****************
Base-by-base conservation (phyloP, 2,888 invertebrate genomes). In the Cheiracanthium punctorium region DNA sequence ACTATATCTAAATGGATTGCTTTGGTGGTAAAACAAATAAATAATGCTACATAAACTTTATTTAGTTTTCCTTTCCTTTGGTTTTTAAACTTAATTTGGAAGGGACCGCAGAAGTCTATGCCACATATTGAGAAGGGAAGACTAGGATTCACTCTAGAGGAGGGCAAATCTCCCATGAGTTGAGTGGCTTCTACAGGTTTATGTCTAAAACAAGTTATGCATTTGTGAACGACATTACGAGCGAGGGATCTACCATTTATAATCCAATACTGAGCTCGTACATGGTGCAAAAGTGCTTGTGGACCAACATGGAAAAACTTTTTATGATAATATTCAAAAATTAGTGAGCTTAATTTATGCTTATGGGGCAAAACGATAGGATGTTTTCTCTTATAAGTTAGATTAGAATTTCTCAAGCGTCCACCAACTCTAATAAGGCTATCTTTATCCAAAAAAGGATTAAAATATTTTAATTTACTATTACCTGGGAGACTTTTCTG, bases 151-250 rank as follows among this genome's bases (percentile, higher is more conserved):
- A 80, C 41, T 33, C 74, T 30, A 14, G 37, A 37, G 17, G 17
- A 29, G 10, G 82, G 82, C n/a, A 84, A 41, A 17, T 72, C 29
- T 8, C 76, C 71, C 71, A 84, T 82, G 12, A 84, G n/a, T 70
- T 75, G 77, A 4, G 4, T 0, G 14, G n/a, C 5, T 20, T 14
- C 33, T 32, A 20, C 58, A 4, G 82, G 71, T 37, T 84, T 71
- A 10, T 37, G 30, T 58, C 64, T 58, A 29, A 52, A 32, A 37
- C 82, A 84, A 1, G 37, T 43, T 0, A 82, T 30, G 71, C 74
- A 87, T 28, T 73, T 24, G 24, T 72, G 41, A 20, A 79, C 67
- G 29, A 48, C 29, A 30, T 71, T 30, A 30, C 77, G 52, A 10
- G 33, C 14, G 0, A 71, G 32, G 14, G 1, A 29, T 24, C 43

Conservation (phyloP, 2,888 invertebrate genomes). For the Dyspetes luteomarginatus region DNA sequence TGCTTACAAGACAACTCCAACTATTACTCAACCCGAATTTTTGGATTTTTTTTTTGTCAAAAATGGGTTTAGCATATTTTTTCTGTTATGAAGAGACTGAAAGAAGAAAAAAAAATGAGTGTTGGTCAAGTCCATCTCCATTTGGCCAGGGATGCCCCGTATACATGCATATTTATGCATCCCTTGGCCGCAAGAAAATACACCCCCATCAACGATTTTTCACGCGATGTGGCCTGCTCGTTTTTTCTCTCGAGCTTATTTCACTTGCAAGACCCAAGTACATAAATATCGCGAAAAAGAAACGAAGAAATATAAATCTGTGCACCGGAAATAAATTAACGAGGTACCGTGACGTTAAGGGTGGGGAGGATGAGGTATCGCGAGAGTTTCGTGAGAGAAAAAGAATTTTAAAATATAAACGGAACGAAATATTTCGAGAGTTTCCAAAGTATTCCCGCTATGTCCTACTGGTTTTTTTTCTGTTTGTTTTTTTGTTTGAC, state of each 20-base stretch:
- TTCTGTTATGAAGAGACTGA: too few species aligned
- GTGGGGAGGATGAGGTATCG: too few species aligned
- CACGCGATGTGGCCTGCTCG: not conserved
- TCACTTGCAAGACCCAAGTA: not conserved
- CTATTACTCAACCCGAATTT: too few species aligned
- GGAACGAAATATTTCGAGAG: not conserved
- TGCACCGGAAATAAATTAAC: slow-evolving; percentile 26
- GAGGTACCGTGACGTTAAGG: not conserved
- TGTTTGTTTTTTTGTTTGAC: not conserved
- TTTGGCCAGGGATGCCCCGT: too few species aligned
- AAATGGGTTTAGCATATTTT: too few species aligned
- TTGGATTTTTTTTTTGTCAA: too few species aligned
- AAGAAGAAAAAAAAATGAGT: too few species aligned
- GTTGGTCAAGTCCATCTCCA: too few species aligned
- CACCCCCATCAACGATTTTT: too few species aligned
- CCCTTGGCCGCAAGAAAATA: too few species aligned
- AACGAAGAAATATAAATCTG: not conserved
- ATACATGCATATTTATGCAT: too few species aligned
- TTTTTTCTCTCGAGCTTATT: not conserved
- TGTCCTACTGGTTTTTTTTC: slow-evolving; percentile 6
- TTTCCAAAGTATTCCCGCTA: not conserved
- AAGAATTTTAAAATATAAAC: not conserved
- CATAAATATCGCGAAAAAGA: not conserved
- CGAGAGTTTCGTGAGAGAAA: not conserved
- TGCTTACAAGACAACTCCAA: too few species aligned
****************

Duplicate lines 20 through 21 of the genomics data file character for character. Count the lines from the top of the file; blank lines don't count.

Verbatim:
- GAGGTACCGTGACGTTAAGG: not conserved
- TGTTTGTTTTTTTGTTTGAC: not conserved